Our perception of our level of experience, or lack thereof, begins to weigh on our thoughts of what is about to happen to us. We start to realize the commitments required behind all the promises or claims we’ve made about future plans and commitments. Or, we put out the “open” sign and are blown away by the exuberant response. Anxiety and stun lock enter the mix as we try to conceive of every contingency this situation could manifest, become overwhelmed by that process, and feel trapped in our circumstance.
In any case, the grey bindings wrapped around the person in the 8 of Swords can represent the weight of suddenly realizing how much you don’t know about the situation you’re in or about to be in. Grey for me represents experience, and there is a lot of grey in this card, surrounding this person. It’s even beginning to seep into the edges of their white blindfold. In the distance we see the castle where we started our Spring journey, where we once stood behind the walls looking out at the world, in the 2 of Wands. The castle is now grey, and we might be thinking back on our old, simpler life, when we didn’t know any better.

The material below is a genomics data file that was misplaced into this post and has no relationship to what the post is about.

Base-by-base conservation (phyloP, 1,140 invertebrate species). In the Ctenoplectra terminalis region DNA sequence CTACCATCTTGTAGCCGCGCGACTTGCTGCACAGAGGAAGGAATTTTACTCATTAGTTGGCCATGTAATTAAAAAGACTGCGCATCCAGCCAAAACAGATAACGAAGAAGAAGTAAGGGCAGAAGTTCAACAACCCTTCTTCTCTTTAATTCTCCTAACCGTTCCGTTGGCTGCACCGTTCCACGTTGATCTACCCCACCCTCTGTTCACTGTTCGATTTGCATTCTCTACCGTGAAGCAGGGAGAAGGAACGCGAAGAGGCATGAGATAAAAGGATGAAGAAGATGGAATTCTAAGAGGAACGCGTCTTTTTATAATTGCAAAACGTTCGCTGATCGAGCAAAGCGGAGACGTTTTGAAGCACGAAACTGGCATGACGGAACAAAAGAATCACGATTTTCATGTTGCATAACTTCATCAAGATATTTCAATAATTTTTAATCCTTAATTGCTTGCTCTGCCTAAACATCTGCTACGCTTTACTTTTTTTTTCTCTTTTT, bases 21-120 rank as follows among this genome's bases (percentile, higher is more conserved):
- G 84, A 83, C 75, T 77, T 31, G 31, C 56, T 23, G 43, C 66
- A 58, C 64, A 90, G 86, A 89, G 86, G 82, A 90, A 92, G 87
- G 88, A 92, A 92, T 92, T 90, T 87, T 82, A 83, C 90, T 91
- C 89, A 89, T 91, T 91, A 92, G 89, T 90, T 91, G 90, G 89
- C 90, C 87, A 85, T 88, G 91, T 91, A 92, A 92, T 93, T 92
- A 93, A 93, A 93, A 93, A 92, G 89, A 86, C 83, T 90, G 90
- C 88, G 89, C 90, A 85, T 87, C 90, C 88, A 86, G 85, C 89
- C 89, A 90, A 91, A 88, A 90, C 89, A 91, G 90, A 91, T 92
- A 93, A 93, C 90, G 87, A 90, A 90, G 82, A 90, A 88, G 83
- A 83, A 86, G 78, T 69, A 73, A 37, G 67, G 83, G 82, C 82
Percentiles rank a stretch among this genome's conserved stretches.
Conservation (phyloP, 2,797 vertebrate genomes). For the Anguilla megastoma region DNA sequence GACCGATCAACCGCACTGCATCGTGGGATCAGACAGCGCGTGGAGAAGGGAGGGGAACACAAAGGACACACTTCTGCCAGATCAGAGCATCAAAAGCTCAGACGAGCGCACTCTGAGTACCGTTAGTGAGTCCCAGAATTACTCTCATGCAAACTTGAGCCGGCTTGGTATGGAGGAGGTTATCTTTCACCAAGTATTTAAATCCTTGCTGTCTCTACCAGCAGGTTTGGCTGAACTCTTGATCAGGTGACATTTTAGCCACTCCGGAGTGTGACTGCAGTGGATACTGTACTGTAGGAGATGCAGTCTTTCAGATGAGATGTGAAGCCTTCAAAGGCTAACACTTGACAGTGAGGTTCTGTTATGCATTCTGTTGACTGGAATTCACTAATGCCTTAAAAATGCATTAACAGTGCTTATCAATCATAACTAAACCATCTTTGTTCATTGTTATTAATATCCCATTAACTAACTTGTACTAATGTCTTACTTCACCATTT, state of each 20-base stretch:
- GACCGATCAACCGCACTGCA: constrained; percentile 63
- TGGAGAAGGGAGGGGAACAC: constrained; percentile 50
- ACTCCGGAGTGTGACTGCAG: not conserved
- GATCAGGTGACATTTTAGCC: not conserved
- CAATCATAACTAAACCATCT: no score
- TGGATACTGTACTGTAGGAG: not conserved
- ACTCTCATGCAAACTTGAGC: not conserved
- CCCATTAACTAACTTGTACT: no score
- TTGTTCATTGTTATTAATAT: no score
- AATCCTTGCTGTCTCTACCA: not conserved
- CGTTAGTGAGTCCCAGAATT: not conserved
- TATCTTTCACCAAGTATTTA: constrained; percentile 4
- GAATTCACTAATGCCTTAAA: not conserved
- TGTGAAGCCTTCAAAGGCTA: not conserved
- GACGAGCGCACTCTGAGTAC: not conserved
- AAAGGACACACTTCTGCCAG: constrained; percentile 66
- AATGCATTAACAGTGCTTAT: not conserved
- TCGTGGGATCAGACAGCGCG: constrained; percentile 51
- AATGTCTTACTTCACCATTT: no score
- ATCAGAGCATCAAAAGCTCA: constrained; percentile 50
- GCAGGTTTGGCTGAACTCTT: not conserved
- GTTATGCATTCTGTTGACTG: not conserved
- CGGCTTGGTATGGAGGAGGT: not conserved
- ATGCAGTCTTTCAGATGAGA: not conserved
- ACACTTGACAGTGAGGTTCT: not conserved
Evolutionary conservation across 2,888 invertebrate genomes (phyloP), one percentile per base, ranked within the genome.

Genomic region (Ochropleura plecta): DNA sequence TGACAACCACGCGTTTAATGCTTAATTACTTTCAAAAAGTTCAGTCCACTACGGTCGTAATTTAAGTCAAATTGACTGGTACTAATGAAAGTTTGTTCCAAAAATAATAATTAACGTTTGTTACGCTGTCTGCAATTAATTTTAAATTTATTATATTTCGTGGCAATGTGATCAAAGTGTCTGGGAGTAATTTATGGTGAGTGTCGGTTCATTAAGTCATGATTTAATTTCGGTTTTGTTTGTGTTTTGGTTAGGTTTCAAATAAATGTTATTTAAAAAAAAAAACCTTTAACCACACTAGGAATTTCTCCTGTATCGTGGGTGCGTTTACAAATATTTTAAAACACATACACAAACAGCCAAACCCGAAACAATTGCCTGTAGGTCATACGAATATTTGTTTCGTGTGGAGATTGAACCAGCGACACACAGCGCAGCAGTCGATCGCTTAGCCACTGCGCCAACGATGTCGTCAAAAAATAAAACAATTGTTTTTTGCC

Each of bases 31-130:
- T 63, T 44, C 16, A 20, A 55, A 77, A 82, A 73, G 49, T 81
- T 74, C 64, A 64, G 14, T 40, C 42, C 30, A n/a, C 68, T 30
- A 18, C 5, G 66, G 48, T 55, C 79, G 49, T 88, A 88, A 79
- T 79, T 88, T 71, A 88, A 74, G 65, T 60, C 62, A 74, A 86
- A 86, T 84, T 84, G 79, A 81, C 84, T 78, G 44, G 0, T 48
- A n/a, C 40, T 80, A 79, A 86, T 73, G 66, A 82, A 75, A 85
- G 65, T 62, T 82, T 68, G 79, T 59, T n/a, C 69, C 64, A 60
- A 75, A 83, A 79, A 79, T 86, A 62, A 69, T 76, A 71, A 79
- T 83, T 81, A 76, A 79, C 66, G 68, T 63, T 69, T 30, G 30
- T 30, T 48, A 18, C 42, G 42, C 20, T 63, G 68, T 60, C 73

Also notice that those grey wraps are not very tight. With a bit of effort, we could probably shrug off these bindings. So there’s also an implication that, even as anxiety-inducing as all this might be, we are choosing to stay. And if we have no choice about going through this experience, we may be deciding to try to learn as much as we can. Perhaps we think that we must endure this adventure to gain the knowledge therein, and we might be right.
The 8 of Swords and The Magician.
Remember, we are in the sign of Gemini. The ruling planet of Gemini is Mercury and that connects us to The Magician card. If we compare the 8 of swords to The Magician we see the white underclothes of The Magician are covered or turned a grey/brown. Our brain, usually tucked away in the sterile world of concepts and ideas, has gotten real world dirt on it and is maybe a little weirded out?